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The mission of the Cognitive Sciences Laboratory is three-fold. To use the tools of modern behavioral, physiological, and physical sciences to:
1.Determine which parapsychological phenomena can be validated under strict laboratory conditions.
2.Understand their mechanisms.
3.Examine the degree to which they might contribute to practical applications.
The laboratory is a center for interdisciplinary research devoted to understanding a wide range of human experience. In addition to exploring parapsychological phenomena, the Cognitive Sciences Laboratory's charter extends to allied fields such as consciousness research, cognitive neuroscience, perception, physiology, psychology and physics.
The Cognitive Sciences Laboratory adopts a conservative approach to the research of anomalous mental phenomena. We make the assumption that all such phenomena will eventually be understood within the context of physical science. As a consequence we question dualistic, or mystical, approaches to these presently anomalous phenomena.
Toward that end, we have adopted an engineering communication metaphor as a guide for the design of our investigations. In the language of our experimental protocol, a target transmits information through space and time to a human receiver.
Over the years, the terminology for these parapsychological phenomena has evolved. The CSL uses these primary definitions:
Anomalous Cognition (AC) — A form of information transfer in which all known sensorial stimuli are absent. In this process some individuals are able to gain access to information from events outside the range of their senses by a currently not understood mechanism. Several synonyms for this phenomenon are in use: Remote Viewing (RV), Clairvoyance, and ESP.
Anomalous Perturbation (AP) — A form of interaction with matter in which all known physical mechanisms are absent. In other words, some individuals are alleged to be able to influence matter by an as yet unknown process. This phenomenon is also known Psychokinesis (PK).
Anomalous Mental Phenomena (AMP) — A general term that includes AC and AP. This is also known as PSI.
Basic Research — Research that is primarily oriented to understanding the mechanisms of AMP.
Applied Research — Research that is primarily oriented towards increasing the magnitude of the effects.
Applications — Capitalizing upon the research results, we find optimal protocols and appropriate problems for real-world solutions.
At this time, there is no comprehensive theory of anomalous cognition; yet, the Cognitive Sciences Laboratory has developed the first successful steps toward that goal.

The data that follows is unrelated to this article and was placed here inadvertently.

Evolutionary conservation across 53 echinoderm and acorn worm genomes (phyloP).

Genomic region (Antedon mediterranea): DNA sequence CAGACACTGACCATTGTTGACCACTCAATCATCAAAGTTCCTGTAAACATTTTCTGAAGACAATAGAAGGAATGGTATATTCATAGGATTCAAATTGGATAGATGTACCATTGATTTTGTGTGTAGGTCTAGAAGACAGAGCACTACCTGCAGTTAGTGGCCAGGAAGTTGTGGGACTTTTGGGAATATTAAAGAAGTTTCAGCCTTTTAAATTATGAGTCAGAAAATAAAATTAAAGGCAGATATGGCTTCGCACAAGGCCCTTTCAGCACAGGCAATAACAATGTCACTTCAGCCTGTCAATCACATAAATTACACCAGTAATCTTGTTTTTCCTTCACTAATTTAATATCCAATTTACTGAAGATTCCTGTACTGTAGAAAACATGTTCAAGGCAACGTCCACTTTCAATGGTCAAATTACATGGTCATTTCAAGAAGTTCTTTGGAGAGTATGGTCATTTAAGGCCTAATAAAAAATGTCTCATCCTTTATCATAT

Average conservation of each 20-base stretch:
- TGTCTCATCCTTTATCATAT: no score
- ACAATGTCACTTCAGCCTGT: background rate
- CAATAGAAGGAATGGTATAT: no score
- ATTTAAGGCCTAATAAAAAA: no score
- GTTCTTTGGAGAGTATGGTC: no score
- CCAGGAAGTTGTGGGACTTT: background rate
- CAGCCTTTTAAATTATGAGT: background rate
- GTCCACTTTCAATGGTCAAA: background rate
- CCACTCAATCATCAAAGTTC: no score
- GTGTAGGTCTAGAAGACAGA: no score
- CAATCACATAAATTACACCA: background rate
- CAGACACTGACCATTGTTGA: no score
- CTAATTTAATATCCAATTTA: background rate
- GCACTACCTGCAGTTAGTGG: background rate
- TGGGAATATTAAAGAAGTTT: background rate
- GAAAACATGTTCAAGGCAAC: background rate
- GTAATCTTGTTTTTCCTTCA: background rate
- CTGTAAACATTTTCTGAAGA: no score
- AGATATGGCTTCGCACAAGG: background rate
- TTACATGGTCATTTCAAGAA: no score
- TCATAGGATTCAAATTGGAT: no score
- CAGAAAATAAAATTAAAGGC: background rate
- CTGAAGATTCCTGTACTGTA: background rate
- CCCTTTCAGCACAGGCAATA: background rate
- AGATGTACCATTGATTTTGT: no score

Currently we have two, perhaps related, models. The first of these assumes that the phenomena are mediated through an additional sensorial system, and, therefore, will most likely share some of the properties of the other five--a source of energy, a transmission mechanism, and finally a specialized set of neurons that are capable of being receptors.
We have recently published a paper that outlines our progress toward identifying a potential source of anomalous cognition. It appears that the gradient of Shannon entropy is related to the "brightness" of an AC target. The experiment leading to this assertion is also suggestive of a sensorial system in that it was the gradient of, rather than the entropy itself that correlated with the quality of the AC perception. All other senses are known to be more sensitive to changing inputs than they are to static ones.
Our second model is called Decision Augmentation Theory. It holds that decisions (of any kind) may be statistically augmented toward a desired outcome by anomalous cognition. We have applied the model to the data from a class of random number generator experiments in which human operators are asked to initiate the collection of a sequence of binary bits from a suitably designed hardware random number generator. Known as RNG experiments, the competing explanations for the results are that the operator "forces" the data stream to be different than it otherwise would be, or the operator is a statistical opportunist by initiating the experimental run to capture a locally deviant subsequence of binary bits from an otherwise undisturbed truly random sequence. The Decision Augmentation Model overwhelmingly supports the latter.
Our two theoretical models may be related in that the gradient of Shannon entropy of a locally deviant subsequence of binary bits is independent of the length of the sequence--a fact that is observed in the experimental RNG data. Thus it appears that successful human operators in RNG experiments are "sensing" the gradient and statistically augmenting their decision when to initiate the run.
===snipped===> "And Ye Shall Know The Truth And The Truth Shall Set You Free"
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